• This is because the reorganization will only take place, if investors decide that the non-UASF side will not win (and therefore that the coins on that side are worth less). However, at this point in the timeline, the non-UASF side is the “real” side – it is the heaviest (most-work) mainchain. So this reorg can only be one that significantly increases the value of everyone’s mainchain BTC hodlings.
    • By a utilitarian criterion, the reorganization is “the right thing to do”. This is because the market price is an objective measurement (of subjective factors). The non-UASF-price is the price of “theft-laden” token, and the UASF-price is the price of a “reorg-laden” token. If the UASF price is higher, the damage of the reorg [to mainchain Bitcoin value] is smaller than the damage of the theft [to same]. So this is a complaint that the network will automatically do the right thing.
    • In other words, the complaint here is that Bitcoin investors love Drivechain so much that they are willing to reorg for it.

Now, my responses:

  1. I’m not sure that this complaint is logically consistent. It requires two things: first, that the investors and some users challenge the miners and defeat them, but also second, that the miners not to be deterred from attacking in the first place. In other words, in the list above, items 4 and 5 seem to contradict items 1 and 3.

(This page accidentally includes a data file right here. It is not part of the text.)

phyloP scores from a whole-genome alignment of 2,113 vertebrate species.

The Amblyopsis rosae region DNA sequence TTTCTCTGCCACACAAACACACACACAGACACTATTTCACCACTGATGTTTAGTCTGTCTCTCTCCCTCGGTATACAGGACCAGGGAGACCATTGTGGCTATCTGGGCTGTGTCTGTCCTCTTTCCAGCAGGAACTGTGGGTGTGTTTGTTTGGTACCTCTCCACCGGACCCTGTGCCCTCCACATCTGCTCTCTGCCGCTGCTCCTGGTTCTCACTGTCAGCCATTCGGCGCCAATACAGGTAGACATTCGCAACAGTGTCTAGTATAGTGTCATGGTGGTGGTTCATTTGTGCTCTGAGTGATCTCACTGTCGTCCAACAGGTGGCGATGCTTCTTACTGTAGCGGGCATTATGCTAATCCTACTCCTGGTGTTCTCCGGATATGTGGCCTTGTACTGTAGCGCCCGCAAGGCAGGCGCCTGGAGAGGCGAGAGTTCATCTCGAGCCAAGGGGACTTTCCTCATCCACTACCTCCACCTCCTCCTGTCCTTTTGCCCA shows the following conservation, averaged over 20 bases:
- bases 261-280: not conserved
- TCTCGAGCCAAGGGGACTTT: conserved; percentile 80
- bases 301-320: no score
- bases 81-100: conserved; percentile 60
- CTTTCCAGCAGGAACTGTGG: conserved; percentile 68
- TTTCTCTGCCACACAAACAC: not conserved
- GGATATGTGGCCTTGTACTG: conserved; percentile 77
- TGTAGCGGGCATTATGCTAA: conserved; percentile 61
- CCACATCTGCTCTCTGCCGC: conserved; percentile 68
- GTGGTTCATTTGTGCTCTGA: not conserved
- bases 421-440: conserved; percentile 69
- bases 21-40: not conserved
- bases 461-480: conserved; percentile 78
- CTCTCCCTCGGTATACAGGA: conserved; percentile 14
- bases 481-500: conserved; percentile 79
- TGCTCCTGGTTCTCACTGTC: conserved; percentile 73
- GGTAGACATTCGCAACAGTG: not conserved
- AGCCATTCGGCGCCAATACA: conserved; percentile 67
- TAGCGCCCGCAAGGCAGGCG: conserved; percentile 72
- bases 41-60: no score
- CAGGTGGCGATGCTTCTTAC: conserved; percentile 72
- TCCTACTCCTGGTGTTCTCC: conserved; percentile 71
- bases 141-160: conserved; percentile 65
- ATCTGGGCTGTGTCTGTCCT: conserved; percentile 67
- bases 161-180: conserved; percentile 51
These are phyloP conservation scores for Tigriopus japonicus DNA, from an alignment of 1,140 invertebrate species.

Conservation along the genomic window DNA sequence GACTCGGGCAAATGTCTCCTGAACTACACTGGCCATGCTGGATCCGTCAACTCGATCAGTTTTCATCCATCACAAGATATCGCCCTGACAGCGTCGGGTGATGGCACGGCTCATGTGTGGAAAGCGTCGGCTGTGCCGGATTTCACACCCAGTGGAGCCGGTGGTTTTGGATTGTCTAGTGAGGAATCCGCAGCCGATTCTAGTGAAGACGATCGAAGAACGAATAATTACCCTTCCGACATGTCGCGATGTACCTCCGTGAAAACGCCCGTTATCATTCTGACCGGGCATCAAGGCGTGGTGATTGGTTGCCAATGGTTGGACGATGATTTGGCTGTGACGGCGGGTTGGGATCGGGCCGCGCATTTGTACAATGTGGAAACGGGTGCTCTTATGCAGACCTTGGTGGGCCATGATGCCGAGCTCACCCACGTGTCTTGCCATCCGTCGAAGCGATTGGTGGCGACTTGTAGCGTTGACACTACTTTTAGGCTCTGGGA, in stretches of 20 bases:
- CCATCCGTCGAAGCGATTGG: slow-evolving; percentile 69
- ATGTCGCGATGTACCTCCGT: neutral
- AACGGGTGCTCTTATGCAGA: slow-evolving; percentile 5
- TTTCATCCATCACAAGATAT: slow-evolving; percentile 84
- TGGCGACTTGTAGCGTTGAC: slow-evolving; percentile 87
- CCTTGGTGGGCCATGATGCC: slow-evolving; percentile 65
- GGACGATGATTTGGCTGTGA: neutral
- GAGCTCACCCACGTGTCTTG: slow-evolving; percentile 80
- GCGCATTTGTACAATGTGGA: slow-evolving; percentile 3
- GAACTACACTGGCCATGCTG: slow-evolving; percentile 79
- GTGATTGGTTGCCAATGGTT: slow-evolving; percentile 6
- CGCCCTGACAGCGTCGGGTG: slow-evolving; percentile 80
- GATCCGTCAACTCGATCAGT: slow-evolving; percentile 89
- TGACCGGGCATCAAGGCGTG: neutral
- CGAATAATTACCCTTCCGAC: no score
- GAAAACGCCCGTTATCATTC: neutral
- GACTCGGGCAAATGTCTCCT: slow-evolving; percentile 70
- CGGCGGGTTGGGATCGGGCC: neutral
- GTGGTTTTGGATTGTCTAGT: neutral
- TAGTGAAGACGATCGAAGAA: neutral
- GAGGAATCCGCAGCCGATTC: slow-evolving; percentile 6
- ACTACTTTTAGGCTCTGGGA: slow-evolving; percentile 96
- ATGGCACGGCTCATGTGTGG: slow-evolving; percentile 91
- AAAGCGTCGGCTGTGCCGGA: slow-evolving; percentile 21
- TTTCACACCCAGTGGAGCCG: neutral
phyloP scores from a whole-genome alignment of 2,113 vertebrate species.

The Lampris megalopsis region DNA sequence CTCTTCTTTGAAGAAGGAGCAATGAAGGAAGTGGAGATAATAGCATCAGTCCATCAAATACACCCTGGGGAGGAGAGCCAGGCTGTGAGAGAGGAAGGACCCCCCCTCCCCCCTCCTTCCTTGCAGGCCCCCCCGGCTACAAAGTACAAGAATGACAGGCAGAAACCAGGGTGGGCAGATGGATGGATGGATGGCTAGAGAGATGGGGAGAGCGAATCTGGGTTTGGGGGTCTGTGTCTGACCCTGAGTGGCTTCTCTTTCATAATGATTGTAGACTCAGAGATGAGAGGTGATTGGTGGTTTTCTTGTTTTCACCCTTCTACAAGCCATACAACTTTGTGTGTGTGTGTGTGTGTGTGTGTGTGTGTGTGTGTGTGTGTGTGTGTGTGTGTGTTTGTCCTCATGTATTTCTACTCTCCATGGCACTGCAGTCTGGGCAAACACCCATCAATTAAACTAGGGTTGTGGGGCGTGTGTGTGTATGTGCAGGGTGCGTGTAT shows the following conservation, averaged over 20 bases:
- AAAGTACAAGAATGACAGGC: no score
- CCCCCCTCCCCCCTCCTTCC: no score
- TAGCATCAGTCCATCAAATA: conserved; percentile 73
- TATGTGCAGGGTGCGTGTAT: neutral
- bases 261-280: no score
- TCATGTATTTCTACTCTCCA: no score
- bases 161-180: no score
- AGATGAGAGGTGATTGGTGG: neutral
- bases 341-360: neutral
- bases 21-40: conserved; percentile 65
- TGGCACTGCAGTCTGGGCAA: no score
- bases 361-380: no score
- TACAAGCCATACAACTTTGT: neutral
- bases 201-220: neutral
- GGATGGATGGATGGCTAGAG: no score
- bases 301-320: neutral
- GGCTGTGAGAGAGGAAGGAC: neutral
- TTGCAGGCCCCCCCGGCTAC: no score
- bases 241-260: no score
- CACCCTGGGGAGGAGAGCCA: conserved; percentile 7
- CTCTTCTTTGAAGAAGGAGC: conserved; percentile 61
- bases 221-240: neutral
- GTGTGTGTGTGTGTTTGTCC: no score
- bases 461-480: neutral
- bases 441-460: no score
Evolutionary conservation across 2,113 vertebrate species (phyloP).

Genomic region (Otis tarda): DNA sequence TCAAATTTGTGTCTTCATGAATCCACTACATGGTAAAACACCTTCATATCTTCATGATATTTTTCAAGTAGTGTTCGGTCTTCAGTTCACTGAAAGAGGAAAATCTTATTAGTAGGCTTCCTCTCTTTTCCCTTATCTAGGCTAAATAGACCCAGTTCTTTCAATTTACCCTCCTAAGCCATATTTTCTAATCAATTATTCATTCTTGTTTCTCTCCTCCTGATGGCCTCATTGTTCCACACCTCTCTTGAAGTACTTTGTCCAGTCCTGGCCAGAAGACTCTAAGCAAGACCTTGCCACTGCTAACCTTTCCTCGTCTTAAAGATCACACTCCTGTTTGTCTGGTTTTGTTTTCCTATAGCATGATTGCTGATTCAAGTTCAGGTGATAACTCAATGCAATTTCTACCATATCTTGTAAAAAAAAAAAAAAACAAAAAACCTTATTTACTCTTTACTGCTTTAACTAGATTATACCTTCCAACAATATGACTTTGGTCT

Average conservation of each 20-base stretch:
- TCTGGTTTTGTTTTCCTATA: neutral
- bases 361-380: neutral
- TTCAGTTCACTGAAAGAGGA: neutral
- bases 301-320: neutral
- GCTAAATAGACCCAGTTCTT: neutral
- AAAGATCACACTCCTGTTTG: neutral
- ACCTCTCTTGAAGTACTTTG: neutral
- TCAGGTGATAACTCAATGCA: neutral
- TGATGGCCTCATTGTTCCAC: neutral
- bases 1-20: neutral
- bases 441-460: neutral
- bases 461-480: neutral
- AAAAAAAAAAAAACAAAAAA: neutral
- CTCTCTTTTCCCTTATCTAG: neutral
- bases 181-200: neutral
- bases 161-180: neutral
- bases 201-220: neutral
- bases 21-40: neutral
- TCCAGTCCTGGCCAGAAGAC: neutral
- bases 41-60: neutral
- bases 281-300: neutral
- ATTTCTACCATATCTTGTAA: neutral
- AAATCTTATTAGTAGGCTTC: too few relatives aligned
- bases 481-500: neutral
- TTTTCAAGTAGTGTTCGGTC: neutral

2. Miners lose big by betting against the wrong side of the fork. They have an incentive to defect to the winning side as quickly as possible.
  3. This complaint is not really a conflict between miners and users. Instead, it is a conflict between investors (who prefer reorgs over SC-theft) and merchants (who prefer SC-theft over reorgs). The investors are strictly more important (in part because they contain opinions about what is best for merchants, but the reverse is not necessarily true).
  4. The problem mostly solves itself, because of txn replay. We might tighten the UASF further, so as to neutralize the impact of the reorg. We force the UASF chain to be aware of its rival [the non-UASF chain], and we force it to “replay” as many of those txns as possible. In particular, the UASF chain would watch the non-UASF for “buried” blocks (those with 6 or more confirmations), and it would then be required to replay as many of those txns as possible. Of course, we do not want to do this perfectly, because we want speculators to take sides and establish different prices for the two tokens. So instead, we might simply decide to do nothing, and let txn replay naturally confer double-spend-protection to many people. Perhaps, the only thing we’d do, is disable RBF for buried non-UASF txns.
  5. Independent of Drivechain, we should already have protection built into wallet software that warns people of a rival blockchain.